By Lucie Hollingsworth and Aaron Burnett | Marin IJ
As housing costs in Marin County continue to soar, so does our need for anti-displacement measures. Our lower-income residents are at risk now.
As we continue to lose lower-income residents right now, anti-displacement provisions somehow remain controversial. Anti-displacement policy has evolved dramatically in the last 40 years, upending old tropes that any rent stabilization or tenant protection reduces the quality or quantity of affordable housing.
Marin can and should do more to protect its renters.
When forced out of their homes – most often through no fault of their own – long-term tenants face a drastically changed rental market, with rents two to three times higher than what they had previously paid and very little inventory.
Many displaced renters are forced to either leave Marin or move into their cars or homeless encampments. Long-term tenants are disproportionately represented by people of color and other protected classes. Their departure furthers the segregation we see in Marin.
It’s no surprise that Marin is one of the few counties with increased segregation levels since 2010.
This is both a humanitarian issue and a climate issue. The life of every displaced person is disrupted in profound ways. It impacts schooling, employment options, transportation and health. Every displaced worker forced to commute adds to our traffic and emissions challenges.
Redlining, community opposition and exclusionary zoning have been elements of Marin’s housing “policies” for decades and have resulted in Marin having among the highest levels of racial disparities in the state.
Our exclusionary policies have also led Marin to have the lowest rate of housing production in the Bay Area. It will be years before we can build our way out of our housing shortage, even with the best of efforts. In the meantime, displacement is escalating as low-income tenants suffer under ever-increasing housing costs.
Housing element law requires both the production and preservation of affordable housing. Previous housing elements contained admirable strategies to ensure preservation; however, few have been implemented. Few Marin jurisdictions met their goals for the production of low-income housing.
The state housing element’s sixth cycle targets are much higher, yet still insufficient to meet our need for affordable housing. As a result, areas of San Rafael’s Canal neighborhood and Novato that have high concentrations of low-income renters have seen the highest increases in rent (over 40%) since 2011.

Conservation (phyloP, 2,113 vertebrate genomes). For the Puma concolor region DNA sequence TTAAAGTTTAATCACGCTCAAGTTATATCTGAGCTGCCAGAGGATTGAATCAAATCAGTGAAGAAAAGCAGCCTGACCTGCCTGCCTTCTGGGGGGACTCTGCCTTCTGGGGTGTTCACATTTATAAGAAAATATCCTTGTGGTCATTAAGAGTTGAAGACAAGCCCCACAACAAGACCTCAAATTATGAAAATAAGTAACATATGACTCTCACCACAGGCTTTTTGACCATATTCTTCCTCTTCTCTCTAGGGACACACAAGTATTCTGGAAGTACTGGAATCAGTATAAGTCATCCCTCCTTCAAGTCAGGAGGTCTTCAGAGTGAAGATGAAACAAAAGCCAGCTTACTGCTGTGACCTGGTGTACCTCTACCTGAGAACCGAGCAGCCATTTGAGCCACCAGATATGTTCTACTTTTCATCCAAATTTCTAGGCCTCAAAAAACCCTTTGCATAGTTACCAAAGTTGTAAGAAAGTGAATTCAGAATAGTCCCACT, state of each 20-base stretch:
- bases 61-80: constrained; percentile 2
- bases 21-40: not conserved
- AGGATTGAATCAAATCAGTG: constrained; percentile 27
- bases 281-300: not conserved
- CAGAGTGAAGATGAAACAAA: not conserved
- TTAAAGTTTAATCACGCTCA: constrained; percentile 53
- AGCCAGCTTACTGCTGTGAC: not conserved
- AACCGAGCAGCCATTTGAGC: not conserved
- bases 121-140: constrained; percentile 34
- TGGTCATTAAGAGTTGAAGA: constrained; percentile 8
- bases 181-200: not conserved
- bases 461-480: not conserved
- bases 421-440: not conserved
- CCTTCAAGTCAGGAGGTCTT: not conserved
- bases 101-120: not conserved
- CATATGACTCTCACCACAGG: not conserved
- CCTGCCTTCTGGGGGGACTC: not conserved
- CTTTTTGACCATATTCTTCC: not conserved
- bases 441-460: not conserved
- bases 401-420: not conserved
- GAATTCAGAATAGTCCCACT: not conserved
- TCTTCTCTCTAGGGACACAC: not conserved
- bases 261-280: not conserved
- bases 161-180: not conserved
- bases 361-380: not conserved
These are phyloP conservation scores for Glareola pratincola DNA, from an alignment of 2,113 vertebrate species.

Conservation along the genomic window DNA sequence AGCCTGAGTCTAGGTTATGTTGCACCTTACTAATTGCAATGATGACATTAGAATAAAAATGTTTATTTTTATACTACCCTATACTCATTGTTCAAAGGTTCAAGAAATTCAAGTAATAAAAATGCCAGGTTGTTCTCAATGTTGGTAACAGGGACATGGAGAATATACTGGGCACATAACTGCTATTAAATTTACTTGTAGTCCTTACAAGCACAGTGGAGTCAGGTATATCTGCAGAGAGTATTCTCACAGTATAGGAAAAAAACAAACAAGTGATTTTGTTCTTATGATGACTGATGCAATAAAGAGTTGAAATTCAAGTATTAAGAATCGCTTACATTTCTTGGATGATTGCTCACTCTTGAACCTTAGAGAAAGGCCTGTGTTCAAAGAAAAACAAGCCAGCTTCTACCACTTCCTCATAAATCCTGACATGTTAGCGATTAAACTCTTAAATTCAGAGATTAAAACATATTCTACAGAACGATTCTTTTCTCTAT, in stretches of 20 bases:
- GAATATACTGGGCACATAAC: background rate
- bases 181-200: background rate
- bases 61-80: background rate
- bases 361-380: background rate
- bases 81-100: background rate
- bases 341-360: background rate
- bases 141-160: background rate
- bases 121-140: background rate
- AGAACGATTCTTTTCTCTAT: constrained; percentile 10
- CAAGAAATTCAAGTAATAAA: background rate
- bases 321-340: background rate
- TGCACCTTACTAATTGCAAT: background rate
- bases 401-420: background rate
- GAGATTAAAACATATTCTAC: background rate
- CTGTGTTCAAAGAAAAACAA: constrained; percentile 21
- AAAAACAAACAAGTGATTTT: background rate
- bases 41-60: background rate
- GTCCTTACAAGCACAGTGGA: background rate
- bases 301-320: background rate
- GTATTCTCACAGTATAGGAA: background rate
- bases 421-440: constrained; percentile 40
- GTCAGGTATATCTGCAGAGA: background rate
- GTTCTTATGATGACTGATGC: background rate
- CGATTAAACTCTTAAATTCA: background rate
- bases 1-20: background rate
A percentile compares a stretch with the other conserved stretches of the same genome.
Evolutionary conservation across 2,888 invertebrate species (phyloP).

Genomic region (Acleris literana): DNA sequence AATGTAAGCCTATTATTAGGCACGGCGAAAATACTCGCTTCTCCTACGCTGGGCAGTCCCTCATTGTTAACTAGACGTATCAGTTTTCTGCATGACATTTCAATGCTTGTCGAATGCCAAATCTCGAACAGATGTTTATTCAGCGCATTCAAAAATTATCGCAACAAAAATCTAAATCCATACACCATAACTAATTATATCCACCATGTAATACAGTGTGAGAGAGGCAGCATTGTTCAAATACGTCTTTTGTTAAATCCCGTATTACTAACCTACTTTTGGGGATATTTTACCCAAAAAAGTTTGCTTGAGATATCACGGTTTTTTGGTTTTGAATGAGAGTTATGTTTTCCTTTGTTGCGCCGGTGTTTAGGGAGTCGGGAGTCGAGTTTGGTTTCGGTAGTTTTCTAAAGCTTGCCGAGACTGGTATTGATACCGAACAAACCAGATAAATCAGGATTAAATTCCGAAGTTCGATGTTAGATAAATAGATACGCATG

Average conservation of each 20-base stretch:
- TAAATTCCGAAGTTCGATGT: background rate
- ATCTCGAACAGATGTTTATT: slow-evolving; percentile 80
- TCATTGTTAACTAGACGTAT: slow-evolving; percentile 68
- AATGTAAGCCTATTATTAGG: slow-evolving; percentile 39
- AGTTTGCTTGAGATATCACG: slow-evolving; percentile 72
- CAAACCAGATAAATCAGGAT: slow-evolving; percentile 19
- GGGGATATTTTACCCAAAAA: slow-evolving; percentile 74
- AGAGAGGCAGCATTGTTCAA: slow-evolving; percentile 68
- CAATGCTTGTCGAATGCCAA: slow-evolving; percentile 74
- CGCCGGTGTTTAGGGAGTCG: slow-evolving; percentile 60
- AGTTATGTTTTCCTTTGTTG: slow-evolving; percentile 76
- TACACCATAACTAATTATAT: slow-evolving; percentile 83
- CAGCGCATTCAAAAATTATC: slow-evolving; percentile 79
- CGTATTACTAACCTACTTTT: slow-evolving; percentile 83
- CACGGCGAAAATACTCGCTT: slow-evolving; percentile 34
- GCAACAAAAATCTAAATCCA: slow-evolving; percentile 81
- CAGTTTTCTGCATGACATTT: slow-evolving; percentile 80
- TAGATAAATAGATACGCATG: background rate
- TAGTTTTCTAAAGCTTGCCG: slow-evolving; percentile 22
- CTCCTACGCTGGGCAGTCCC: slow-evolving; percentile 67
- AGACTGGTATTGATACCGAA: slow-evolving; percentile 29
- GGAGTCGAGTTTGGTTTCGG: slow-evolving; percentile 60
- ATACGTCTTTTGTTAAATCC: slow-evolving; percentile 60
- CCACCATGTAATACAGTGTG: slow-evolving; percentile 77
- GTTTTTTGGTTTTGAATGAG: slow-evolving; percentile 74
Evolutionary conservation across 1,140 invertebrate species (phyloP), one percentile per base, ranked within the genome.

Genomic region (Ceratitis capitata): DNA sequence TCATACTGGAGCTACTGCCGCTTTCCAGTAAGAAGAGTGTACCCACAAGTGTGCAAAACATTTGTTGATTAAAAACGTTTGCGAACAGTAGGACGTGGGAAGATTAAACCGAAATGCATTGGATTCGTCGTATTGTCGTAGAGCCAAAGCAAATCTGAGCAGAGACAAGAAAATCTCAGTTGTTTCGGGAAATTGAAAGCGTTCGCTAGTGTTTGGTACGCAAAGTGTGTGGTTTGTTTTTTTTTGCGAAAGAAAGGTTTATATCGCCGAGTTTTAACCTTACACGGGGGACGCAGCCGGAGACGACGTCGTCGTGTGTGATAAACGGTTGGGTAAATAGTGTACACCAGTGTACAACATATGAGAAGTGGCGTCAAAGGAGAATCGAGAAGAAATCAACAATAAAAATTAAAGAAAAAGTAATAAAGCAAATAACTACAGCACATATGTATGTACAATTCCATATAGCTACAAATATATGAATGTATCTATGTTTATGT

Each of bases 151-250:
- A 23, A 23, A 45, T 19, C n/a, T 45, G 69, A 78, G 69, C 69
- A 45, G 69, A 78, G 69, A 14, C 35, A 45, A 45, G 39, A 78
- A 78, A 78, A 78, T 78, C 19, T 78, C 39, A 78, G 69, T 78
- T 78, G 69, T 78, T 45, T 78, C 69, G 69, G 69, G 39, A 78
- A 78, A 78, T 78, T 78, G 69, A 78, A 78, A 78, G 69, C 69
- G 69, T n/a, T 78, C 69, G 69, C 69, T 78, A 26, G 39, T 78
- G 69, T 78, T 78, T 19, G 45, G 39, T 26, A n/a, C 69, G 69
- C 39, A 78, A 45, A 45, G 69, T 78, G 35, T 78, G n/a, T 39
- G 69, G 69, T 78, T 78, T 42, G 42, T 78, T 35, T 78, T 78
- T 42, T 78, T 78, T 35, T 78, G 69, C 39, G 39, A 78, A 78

The Tenant Protection Act of 2019 (AB 1482) gives long-term tenants some just-cause protections from arbitrary evictions. However, it does not go far enough. Many types of housing are excluded and there are loopholes.
AB 1482 caps rent increases at 5% plus the consumer price index, not to exceed 10%. It is hard to justify landlords’ ability under AB 1482 to increase rents 5% above the increase in the cost of living.
These protections are unsustainable for low-income tenants. For example, a family renting a two-bedroom apartment for $3,200 in 2022 faces an almost 50% increase in housing costs in 5 years, or an additional cost of more than $1,500 per month.
San Francisco’s real estate news outlet, The Real Deal, recently noted that Marin’s lack of tenant protections and rent stabilization is attracting corporate investors, citing three large Marin residential complexes that have been bought since May of 2022, totaling 265 units. Substantial rent increases, along with extremely low vacancy rates, make Marin more attractive to investors than other Bay Area counties with strong tenant protections.
Fairfax has taken the first step in increasing tenant protections, and Larkspur has taken action by directing staff to begin drafting proposed ordinances.
These actions are under threat as real estate groups pour money into reversing the actions. We encourage all of Marin to push forward with tenant protection policies. We need to stop displacement and the loss of affordable housing now.
The county’s past exclusionary policies have made our county famous for all the wrong reasons. We can fix this.
Marin will continue to lose valuable community members unless we act. Planning for our housing future must also include ensuring that our current affordable housing stock is preserved.
We can still take powerful steps to protect the most vulnerable Marinites. Not because the state requires it, but because our values as Marinites demand it.
Lucie Hollingsworth is senior policy attorney at Legal Aid of Marin. Aaron Burnett is director of policy and civic engagement at Canal Alliance. Both are affiliated with the Marin Environmental Housing Collaborative.
Read the article on the Marin IJ.